Structural and interaction studies on the carboxy-terminus of filamin, an actin-binding protein
1University of Oulu, Faculty of Science, Department of Biochemistry
2University of Oulu, Biocenter Oulu
|Online Access:||PDF Full Text (PDF, 1.4 MB)|
|Persistent link:|| http://urn.fi/urn:isbn:9514282841
|Publish Date:|| 2006-11-24
|Thesis type:||Doctoral Dissertation
|Defence Note:||Academic dissertation to be presented, with the assent of the Faculty of Science of the University of Oulu, for public defence in Auditorium TA105, Linnanmaa, on December 5th, 2006, at 10 a.m.
Docent Pekka Lappalainen
Professor Juha Rouvinen
Filamins are large dimeric proteins that cross-link actin into three-dimensional bundles or orthogonal networks. In addition to an actin-binding domain, each filamin monomer contains 24 immunoglobulin-like domains separated by flexible regions between domains 15–16 and 23–24. Dimerisation of filamin occurs through the Ig-like domain 24. Filamins bind to a variety of molecules. They provide a link between the plasma membrane and the cytoskeleton through interactions with transmembrane receptors, and at the same time, serve as a platform for signalling molecules. Filamins are involved in several human diseases affecting the central nervous system, vascular system and muscle. In this study the structure of the the carboxy-terminus of filamin was resolved and details of filamins interaction with a platelet surface protein important in haemostasis were analysed.
An x-ray structure of the Ig-like domain 24 of human filamin C was solved at the resolution of 1.43 Å. The asymmetric unit of the crystal contains one monomer; a crystallographic dimer is formed by 2-fold axis symmetry. Point mutation studies confirmed that the dimer seen in the crystal is also present in solution. The structure showed that the dimerisation mode of human filamin is completely different from that in the Dictyostelium discoideum amoeba filamin analogue. Human filamin dimerises through β-strands C and D, and the Dictyostelium protein through β-strands B and G located on the opposite edge of the β-sandwich. Based on the sequence homology between vertebrate filamins it was proposed that the interface seen in human filamin is common for all vertebrate filamins.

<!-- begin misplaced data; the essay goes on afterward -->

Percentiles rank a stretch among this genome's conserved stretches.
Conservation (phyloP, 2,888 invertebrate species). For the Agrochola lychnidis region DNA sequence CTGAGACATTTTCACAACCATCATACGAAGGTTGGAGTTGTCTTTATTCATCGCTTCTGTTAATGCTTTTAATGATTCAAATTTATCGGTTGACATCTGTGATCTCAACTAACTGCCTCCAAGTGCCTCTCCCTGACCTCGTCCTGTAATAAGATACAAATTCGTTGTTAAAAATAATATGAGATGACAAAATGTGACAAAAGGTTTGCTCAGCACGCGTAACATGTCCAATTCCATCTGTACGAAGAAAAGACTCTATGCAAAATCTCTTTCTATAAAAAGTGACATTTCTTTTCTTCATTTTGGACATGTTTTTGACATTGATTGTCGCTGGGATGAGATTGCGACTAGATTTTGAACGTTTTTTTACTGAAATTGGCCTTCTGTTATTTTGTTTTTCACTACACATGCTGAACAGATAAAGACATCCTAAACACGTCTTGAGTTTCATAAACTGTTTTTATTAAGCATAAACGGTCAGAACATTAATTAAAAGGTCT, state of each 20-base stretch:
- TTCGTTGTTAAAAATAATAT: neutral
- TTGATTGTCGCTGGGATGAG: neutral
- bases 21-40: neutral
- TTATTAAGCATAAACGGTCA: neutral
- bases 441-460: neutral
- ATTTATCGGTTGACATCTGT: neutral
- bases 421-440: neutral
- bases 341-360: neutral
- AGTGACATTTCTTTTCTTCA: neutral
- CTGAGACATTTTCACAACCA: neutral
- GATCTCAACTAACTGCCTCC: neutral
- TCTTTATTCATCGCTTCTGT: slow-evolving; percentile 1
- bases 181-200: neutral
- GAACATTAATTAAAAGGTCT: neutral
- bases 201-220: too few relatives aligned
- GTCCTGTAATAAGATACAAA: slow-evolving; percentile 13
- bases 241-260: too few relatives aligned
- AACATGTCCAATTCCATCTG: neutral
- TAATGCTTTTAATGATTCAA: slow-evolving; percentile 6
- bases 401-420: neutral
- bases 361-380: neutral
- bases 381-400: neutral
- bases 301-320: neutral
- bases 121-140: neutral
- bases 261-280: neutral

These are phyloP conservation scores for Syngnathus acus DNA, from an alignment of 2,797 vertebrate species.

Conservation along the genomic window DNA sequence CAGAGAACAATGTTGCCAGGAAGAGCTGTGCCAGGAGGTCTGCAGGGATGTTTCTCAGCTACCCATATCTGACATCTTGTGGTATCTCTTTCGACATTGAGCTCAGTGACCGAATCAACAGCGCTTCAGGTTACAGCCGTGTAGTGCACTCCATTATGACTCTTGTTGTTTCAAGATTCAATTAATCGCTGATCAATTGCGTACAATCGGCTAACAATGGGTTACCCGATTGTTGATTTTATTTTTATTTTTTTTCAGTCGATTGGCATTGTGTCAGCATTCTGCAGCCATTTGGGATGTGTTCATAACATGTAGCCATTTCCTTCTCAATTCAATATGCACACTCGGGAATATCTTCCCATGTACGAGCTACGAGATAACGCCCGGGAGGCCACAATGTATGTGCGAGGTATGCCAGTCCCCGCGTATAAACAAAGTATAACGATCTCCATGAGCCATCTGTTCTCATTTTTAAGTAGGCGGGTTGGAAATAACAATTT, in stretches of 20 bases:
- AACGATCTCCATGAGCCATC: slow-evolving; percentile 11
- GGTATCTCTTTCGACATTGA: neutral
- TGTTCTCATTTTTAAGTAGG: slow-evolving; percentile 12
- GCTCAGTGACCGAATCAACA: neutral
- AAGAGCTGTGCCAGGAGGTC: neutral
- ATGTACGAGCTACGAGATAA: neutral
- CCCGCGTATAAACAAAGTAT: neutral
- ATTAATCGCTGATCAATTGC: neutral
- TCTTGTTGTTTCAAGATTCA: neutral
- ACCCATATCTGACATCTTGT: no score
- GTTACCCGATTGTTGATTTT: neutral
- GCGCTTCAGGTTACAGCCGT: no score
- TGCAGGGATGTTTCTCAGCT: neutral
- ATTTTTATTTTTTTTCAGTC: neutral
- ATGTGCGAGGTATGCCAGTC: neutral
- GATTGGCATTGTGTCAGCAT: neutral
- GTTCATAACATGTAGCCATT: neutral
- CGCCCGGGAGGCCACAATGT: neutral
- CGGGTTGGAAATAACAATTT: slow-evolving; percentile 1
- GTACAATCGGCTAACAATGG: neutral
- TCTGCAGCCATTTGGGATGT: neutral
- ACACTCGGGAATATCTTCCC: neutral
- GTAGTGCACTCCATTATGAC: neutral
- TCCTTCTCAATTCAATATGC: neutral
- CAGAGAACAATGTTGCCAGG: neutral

The structure of human filamin C Ig-like domains 23–24 was solved by combining the techniques of x-ray crystallography and small angle x-ray scattering (SAXS). This structure provides further insight into the organization of the domains in the carboxy-terminal part of filamin molecule.
One of the first structural examples of the interaction of filamin with a ligand was provided by this study. The x-ray structure of filamin A domain 17 in complex with the alpha subunit of the GPIb-V-IX receptor was solved at a resolution of 2.3 Å. The interaction between filamin and the GPIbα-V-IX receptor is important for maintaining the integrity and shape of blood platelets, as well as for regulating the receptor adhesive function. This study also revealed that the Ig-like domain 17 represents a major binding site of filamin to GPIbα. The Kd of the interaction, determined by calorimetric studies, was 11 μM. The specificity of the filamin A 17 - GPIbα interaction is mainly determined by hydrophobic contacts.
Acta Universitatis Ouluensis. A, Scientiae rerum naturalium
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